Brier’s return good for Kamloops business
The Brier is coming back to Kamloops — bringing with it, most likely, lots of money and tourists.
The Tournament Capital has been awarded the 2014 Tim Hortons Brier — the well-attended national championship for Canadian men’s curling, and an event broadcast start-to-finish on TSN — to be played at Interior Savings Centre.
If the projections of organizers prove true, what is arguably the world’s most competitive bonspiel will mean big money for local hotels and businesses.
Lee Morris, CEO of Tourism Kamloops, said she expects the Brier to have an $8-million impact on the local economy.
She said organizers are anticipating about 3,000 curling fans to make the trek to Kamloops in March of 2014 — curling fans who will eat, shop, sleep and no doubt party while in the Tournament Capital.
As it stands today, Morris said, Kamloops has about 3,200 hotel rooms, meaning the Brier fans, athletes and officials would essentially fill up all local accommodations.
But, by the time 2014 rolls around, downtown Kamloops is expected to be home to two additional hotels — the new Sandman project across the street from ISC and the old Coast Canadian Inn on St. Paul Street, which will likely bear the Doubletree brand at some point in the near future.
Morris said local businesses will also be hurrying hard to get in on the action.
“There will be a lot more engagement, maybe, than the last time around,” Morris said, referencing the 1996 Brier in Kamloops — the last time B.C. hosted the event.
“But, I know for ‘96, you couldn’t miss the fact the Brier was in town.”
Morris said the 1996 event also had a “significant impact” on the local accommodation sector and Kamloops businesses.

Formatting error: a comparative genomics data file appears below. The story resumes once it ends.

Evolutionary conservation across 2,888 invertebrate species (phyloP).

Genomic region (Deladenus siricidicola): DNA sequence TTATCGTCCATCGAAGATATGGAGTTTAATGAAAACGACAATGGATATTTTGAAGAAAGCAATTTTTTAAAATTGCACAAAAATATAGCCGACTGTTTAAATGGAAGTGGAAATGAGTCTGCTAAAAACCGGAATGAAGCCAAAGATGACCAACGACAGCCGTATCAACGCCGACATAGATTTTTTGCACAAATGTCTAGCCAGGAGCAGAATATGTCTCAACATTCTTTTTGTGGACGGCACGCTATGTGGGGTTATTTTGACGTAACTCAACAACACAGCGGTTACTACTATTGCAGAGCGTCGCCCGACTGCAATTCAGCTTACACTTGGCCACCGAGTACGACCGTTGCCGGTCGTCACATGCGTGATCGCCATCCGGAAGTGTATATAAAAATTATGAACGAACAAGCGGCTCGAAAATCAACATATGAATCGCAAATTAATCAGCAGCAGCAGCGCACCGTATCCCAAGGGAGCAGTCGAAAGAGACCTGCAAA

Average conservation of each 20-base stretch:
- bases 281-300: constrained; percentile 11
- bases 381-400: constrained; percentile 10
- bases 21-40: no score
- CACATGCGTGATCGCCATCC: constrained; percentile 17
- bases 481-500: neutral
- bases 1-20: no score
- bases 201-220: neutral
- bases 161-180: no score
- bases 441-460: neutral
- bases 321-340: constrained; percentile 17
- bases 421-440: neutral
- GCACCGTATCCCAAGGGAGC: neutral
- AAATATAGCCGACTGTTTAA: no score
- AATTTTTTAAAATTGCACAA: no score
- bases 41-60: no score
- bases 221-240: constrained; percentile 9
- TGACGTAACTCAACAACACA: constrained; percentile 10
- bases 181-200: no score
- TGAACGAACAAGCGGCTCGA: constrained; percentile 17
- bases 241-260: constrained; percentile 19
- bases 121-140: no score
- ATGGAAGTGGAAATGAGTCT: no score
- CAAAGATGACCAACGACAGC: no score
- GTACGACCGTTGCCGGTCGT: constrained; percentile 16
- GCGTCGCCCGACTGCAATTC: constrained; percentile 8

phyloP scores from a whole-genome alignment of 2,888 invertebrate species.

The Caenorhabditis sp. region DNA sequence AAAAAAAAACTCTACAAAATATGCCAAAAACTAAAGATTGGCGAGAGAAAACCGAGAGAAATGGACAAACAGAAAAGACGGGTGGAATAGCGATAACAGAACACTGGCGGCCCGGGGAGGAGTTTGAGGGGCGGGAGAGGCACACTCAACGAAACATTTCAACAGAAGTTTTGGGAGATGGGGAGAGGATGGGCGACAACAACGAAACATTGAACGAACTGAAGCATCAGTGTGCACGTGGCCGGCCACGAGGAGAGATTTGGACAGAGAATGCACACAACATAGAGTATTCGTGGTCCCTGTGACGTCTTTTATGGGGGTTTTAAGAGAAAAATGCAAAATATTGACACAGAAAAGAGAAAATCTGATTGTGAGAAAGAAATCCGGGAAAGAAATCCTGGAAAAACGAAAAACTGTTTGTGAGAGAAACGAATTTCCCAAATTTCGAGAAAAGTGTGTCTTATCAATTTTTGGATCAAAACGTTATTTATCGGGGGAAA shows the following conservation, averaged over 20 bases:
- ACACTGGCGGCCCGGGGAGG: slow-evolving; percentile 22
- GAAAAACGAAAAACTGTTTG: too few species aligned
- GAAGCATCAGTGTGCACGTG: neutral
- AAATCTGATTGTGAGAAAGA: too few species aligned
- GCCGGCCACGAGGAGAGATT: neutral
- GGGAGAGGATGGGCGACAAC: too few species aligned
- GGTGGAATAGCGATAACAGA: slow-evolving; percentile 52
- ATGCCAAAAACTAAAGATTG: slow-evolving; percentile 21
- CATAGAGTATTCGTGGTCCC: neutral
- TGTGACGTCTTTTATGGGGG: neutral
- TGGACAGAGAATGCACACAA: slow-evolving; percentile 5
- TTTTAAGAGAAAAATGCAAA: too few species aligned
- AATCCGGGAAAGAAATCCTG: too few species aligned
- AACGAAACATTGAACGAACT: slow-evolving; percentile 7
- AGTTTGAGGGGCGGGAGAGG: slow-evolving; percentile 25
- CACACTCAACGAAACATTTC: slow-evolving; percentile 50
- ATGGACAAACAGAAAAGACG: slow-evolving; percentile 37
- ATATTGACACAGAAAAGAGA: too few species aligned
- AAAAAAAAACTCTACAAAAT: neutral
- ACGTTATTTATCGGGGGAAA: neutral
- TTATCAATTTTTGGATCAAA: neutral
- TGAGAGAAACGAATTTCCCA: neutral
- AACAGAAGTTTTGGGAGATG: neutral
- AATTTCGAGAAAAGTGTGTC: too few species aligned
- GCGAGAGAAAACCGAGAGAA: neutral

“We always love to have 3,000 people in our downtown core,” said Gay Pooler, general manager of the Kamloops Central Business Improvement Association.
“It’s good for restaurants, good for shops.”
The Brier Patch — a gigantic beer garden that has been a Brier staple for 30 years — will be located in the Kamloops Curling Club, at Seventh Avenue and Victoria Street.
That means spectators and partiers will likely spend at least a little bit of time on foot downtown, and Pooler said that will be good for business.
“Our downtown is the type that out-of-town visitors like to walk around in,” she said.
“So, it works. People will definitely be going out and walking around downtown.
“It’s good for our businesses, it’s good for the visitors — it’s good for everybody.”
According to Morris, one of the biggest benefits of Kamloops hosting the Brier will be the media coverage — hours and hours of high-definition beamed to millions of TVs across Canada for eight straight days.
“That’s a really important part of the reason we [Tourism Kamloops] came on board as a sponsor,” she said.
“And, there’s a commitment to them doing vignettes and that kind of thing as well, so that will be good for Kamloops.”
Read more about the return of the Brier to Kamloops here.